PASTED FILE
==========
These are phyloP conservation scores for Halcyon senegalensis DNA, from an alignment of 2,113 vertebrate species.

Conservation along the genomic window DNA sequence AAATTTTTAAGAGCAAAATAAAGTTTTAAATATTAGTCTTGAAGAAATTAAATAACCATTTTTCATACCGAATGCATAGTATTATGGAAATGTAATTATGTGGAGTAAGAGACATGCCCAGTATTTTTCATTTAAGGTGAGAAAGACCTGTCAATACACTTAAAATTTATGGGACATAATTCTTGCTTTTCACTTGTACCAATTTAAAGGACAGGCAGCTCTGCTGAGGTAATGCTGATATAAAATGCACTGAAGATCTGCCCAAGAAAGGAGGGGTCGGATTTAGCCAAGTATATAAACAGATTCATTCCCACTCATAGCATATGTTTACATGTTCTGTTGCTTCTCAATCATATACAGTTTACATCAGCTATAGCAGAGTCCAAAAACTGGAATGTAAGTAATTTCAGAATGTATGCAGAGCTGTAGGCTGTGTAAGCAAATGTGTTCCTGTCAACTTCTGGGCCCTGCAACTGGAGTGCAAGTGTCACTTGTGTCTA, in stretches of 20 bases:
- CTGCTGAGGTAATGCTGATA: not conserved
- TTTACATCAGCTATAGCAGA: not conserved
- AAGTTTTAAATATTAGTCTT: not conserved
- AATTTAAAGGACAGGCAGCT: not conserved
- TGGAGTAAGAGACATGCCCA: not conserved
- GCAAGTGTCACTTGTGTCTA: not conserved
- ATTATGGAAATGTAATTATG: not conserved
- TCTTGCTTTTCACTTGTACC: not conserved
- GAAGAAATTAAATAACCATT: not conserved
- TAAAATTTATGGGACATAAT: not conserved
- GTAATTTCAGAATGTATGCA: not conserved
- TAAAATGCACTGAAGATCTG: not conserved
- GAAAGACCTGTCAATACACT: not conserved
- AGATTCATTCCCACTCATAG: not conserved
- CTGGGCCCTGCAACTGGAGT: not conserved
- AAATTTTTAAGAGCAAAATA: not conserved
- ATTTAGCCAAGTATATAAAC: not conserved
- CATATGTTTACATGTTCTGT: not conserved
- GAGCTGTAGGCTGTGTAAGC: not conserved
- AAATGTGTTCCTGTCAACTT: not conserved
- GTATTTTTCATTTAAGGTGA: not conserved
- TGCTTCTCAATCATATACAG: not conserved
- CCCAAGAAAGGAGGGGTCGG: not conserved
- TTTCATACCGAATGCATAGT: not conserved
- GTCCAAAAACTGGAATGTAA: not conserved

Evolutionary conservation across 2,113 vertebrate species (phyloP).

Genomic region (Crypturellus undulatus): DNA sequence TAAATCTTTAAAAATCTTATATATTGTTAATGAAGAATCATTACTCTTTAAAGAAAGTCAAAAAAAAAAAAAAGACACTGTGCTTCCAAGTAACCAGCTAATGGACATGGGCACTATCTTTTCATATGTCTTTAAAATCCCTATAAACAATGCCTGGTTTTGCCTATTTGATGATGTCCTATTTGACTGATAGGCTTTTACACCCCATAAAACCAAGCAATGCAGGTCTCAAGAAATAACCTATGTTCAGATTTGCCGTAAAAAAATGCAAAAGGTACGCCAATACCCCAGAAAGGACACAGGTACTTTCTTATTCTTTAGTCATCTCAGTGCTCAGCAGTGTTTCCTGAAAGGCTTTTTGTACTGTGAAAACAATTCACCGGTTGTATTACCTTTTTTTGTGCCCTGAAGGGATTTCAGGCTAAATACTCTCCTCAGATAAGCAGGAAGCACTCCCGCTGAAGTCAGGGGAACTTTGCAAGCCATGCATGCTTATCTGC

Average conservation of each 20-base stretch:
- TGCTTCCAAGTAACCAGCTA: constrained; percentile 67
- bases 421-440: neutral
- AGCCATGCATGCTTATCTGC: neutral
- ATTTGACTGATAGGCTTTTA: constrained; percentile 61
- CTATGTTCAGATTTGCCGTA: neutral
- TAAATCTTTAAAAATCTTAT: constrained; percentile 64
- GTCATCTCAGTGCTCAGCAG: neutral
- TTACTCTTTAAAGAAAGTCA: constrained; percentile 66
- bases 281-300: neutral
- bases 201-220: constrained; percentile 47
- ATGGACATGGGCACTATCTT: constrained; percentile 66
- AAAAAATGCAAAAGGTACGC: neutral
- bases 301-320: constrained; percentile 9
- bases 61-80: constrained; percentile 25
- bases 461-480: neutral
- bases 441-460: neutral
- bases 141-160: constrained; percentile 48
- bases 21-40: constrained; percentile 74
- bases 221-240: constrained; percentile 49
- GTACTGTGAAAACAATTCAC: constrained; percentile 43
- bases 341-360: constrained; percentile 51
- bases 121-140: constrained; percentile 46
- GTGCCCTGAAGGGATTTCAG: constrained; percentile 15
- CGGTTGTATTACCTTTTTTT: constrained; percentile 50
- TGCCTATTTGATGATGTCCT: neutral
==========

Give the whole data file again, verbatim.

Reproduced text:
These are phyloP conservation scores for Halcyon senegalensis DNA, from an alignment of 2,113 vertebrate species.

Conservation along the genomic window DNA sequence AAATTTTTAAGAGCAAAATAAAGTTTTAAATATTAGTCTTGAAGAAATTAAATAACCATTTTTCATACCGAATGCATAGTATTATGGAAATGTAATTATGTGGAGTAAGAGACATGCCCAGTATTTTTCATTTAAGGTGAGAAAGACCTGTCAATACACTTAAAATTTATGGGACATAATTCTTGCTTTTCACTTGTACCAATTTAAAGGACAGGCAGCTCTGCTGAGGTAATGCTGATATAAAATGCACTGAAGATCTGCCCAAGAAAGGAGGGGTCGGATTTAGCCAAGTATATAAACAGATTCATTCCCACTCATAGCATATGTTTACATGTTCTGTTGCTTCTCAATCATATACAGTTTACATCAGCTATAGCAGAGTCCAAAAACTGGAATGTAAGTAATTTCAGAATGTATGCAGAGCTGTAGGCTGTGTAAGCAAATGTGTTCCTGTCAACTTCTGGGCCCTGCAACTGGAGTGCAAGTGTCACTTGTGTCTA, in stretches of 20 bases:
- CTGCTGAGGTAATGCTGATA: not conserved
- TTTACATCAGCTATAGCAGA: not conserved
- AAGTTTTAAATATTAGTCTT: not conserved
- AATTTAAAGGACAGGCAGCT: not conserved
- TGGAGTAAGAGACATGCCCA: not conserved
- GCAAGTGTCACTTGTGTCTA: not conserved
- ATTATGGAAATGTAATTATG: not conserved
- TCTTGCTTTTCACTTGTACC: not conserved
- GAAGAAATTAAATAACCATT: not conserved
- TAAAATTTATGGGACATAAT: not conserved
- GTAATTTCAGAATGTATGCA: not conserved
- TAAAATGCACTGAAGATCTG: not conserved
- GAAAGACCTGTCAATACACT: not conserved
- AGATTCATTCCCACTCATAG: not conserved
- CTGGGCCCTGCAACTGGAGT: not conserved
- AAATTTTTAAGAGCAAAATA: not conserved
- ATTTAGCCAAGTATATAAAC: not conserved
- CATATGTTTACATGTTCTGT: not conserved
- GAGCTGTAGGCTGTGTAAGC: not conserved
- AAATGTGTTCCTGTCAACTT: not conserved
- GTATTTTTCATTTAAGGTGA: not conserved
- TGCTTCTCAATCATATACAG: not conserved
- CCCAAGAAAGGAGGGGTCGG: not conserved
- TTTCATACCGAATGCATAGT: not conserved
- GTCCAAAAACTGGAATGTAA: not conserved

Evolutionary conservation across 2,113 vertebrate species (phyloP).

Genomic region (Crypturellus undulatus): DNA sequence TAAATCTTTAAAAATCTTATATATTGTTAATGAAGAATCATTACTCTTTAAAGAAAGTCAAAAAAAAAAAAAAGACACTGTGCTTCCAAGTAACCAGCTAATGGACATGGGCACTATCTTTTCATATGTCTTTAAAATCCCTATAAACAATGCCTGGTTTTGCCTATTTGATGATGTCCTATTTGACTGATAGGCTTTTACACCCCATAAAACCAAGCAATGCAGGTCTCAAGAAATAACCTATGTTCAGATTTGCCGTAAAAAAATGCAAAAGGTACGCCAATACCCCAGAAAGGACACAGGTACTTTCTTATTCTTTAGTCATCTCAGTGCTCAGCAGTGTTTCCTGAAAGGCTTTTTGTACTGTGAAAACAATTCACCGGTTGTATTACCTTTTTTTGTGCCCTGAAGGGATTTCAGGCTAAATACTCTCCTCAGATAAGCAGGAAGCACTCCCGCTGAAGTCAGGGGAACTTTGCAAGCCATGCATGCTTATCTGC

Average conservation of each 20-base stretch:
- TGCTTCCAAGTAACCAGCTA: constrained; percentile 67
- bases 421-440: neutral
- AGCCATGCATGCTTATCTGC: neutral
- ATTTGACTGATAGGCTTTTA: constrained; percentile 61
- CTATGTTCAGATTTGCCGTA: neutral
- TAAATCTTTAAAAATCTTAT: constrained; percentile 64
- GTCATCTCAGTGCTCAGCAG: neutral
- TTACTCTTTAAAGAAAGTCA: constrained; percentile 66
- bases 281-300: neutral
- bases 201-220: constrained; percentile 47
- ATGGACATGGGCACTATCTT: constrained; percentile 66
- AAAAAATGCAAAAGGTACGC: neutral
- bases 301-320: constrained; percentile 9
- bases 61-80: constrained; percentile 25
- bases 461-480: neutral
- bases 441-460: neutral
- bases 141-160: constrained; percentile 48
- bases 21-40: constrained; percentile 74
- bases 221-240: constrained; percentile 49
- GTACTGTGAAAACAATTCAC: constrained; percentile 43
- bases 341-360: constrained; percentile 51
- bases 121-140: constrained; percentile 46
- GTGCCCTGAAGGGATTTCAG: constrained; percentile 15
- CGGTTGTATTACCTTTTTTT: constrained; percentile 50
- TGCCTATTTGATGATGTCCT: neutral